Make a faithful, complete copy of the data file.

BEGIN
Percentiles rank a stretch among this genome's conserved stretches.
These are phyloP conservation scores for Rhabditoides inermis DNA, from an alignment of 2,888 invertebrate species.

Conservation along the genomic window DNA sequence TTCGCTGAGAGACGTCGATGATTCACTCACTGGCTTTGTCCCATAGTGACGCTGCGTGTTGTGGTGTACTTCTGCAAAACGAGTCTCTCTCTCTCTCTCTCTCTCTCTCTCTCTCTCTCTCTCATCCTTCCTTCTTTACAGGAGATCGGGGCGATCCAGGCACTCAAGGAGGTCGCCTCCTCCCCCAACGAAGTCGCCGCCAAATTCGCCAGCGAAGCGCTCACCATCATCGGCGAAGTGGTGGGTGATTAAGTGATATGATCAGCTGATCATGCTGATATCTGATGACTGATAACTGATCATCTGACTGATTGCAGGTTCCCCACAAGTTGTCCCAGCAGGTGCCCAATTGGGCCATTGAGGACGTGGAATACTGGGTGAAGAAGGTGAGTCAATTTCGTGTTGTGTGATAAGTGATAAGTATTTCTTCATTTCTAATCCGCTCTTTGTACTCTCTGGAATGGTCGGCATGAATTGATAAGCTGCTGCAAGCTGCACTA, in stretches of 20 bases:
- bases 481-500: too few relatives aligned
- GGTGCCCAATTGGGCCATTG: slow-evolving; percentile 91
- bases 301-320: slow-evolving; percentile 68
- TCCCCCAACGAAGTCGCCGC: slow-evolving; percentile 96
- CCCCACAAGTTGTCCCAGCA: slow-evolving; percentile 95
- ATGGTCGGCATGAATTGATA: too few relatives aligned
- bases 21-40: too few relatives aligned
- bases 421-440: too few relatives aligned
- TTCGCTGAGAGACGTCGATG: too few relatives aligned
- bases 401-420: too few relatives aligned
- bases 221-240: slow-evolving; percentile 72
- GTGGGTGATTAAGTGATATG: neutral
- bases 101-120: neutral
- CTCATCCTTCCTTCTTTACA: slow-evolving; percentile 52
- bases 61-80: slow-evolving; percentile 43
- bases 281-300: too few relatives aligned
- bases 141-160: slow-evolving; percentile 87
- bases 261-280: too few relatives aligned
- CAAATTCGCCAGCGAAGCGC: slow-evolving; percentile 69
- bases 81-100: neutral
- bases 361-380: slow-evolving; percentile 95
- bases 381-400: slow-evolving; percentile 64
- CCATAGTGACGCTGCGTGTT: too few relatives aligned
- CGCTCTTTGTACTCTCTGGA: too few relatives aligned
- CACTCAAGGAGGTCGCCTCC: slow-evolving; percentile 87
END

Percentiles rank a stretch among this genome's conserved stretches.
These are phyloP conservation scores for Rhabditoides inermis DNA, from an alignment of 2,888 invertebrate species.

Conservation along the genomic window DNA sequence TTCGCTGAGAGACGTCGATGATTCACTCACTGGCTTTGTCCCATAGTGACGCTGCGTGTTGTGGTGTACTTCTGCAAAACGAGTCTCTCTCTCTCTCTCTCTCTCTCTCTCTCTCTCTCTCTCATCCTTCCTTCTTTACAGGAGATCGGGGCGATCCAGGCACTCAAGGAGGTCGCCTCCTCCCCCAACGAAGTCGCCGCCAAATTCGCCAGCGAAGCGCTCACCATCATCGGCGAAGTGGTGGGTGATTAAGTGATATGATCAGCTGATCATGCTGATATCTGATGACTGATAACTGATCATCTGACTGATTGCAGGTTCCCCACAAGTTGTCCCAGCAGGTGCCCAATTGGGCCATTGAGGACGTGGAATACTGGGTGAAGAAGGTGAGTCAATTTCGTGTTGTGTGATAAGTGATAAGTATTTCTTCATTTCTAATCCGCTCTTTGTACTCTCTGGAATGGTCGGCATGAATTGATAAGCTGCTGCAAGCTGCACTA, in stretches of 20 bases:
- bases 481-500: too few relatives aligned
- GGTGCCCAATTGGGCCATTG: slow-evolving; percentile 91
- bases 301-320: slow-evolving; percentile 68
- TCCCCCAACGAAGTCGCCGC: slow-evolving; percentile 96
- CCCCACAAGTTGTCCCAGCA: slow-evolving; percentile 95
- ATGGTCGGCATGAATTGATA: too few relatives aligned
- bases 21-40: too few relatives aligned
- bases 421-440: too few relatives aligned
- TTCGCTGAGAGACGTCGATG: too few relatives aligned
- bases 401-420: too few relatives aligned
- bases 221-240: slow-evolving; percentile 72
- GTGGGTGATTAAGTGATATG: neutral
- bases 101-120: neutral
- CTCATCCTTCCTTCTTTACA: slow-evolving; percentile 52
- bases 61-80: slow-evolving; percentile 43
- bases 281-300: too few relatives aligned
- bases 141-160: slow-evolving; percentile 87
- bases 261-280: too few relatives aligned
- CAAATTCGCCAGCGAAGCGC: slow-evolving; percentile 69
- bases 81-100: neutral
- bases 361-380: slow-evolving; percentile 95
- bases 381-400: slow-evolving; percentile 64
- CCATAGTGACGCTGCGTGTT: too few relatives aligned
- CGCTCTTTGTACTCTCTGGA: too few relatives aligned
- CACTCAAGGAGGTCGCCTCC: slow-evolving; percentile 87